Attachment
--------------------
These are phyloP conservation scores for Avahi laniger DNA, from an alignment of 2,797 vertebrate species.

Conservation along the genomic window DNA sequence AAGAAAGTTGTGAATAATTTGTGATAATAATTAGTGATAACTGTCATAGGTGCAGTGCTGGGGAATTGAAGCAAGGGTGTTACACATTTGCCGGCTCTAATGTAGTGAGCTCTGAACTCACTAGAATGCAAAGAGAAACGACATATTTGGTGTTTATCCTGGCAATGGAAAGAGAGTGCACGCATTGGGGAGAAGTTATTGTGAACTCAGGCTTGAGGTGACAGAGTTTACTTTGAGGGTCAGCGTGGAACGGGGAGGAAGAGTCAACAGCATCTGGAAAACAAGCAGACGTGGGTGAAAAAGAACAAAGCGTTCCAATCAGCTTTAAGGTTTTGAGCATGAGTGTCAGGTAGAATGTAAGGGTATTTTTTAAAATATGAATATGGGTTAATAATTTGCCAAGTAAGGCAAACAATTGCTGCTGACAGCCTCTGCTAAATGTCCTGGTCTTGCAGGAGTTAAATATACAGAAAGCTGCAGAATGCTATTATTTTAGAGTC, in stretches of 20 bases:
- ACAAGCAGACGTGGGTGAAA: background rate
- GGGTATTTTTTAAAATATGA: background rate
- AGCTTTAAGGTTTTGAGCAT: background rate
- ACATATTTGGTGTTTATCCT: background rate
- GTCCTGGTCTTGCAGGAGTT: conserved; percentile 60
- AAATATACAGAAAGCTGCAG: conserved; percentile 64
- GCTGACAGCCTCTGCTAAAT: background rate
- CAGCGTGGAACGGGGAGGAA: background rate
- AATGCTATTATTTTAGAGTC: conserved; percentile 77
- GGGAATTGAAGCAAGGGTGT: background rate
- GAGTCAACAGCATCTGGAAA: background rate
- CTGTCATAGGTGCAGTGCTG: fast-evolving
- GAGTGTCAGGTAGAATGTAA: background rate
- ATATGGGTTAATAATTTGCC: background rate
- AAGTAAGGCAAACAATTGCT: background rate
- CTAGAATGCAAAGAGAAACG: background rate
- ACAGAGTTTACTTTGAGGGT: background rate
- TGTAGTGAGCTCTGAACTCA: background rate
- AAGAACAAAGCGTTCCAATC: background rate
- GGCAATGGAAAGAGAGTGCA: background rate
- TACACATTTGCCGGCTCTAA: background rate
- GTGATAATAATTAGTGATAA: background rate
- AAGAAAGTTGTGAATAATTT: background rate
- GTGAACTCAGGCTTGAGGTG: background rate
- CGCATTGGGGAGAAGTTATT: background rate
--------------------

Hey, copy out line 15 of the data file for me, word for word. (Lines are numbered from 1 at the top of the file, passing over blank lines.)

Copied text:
- GAGTGTCAGGTAGAATGTAA: background rate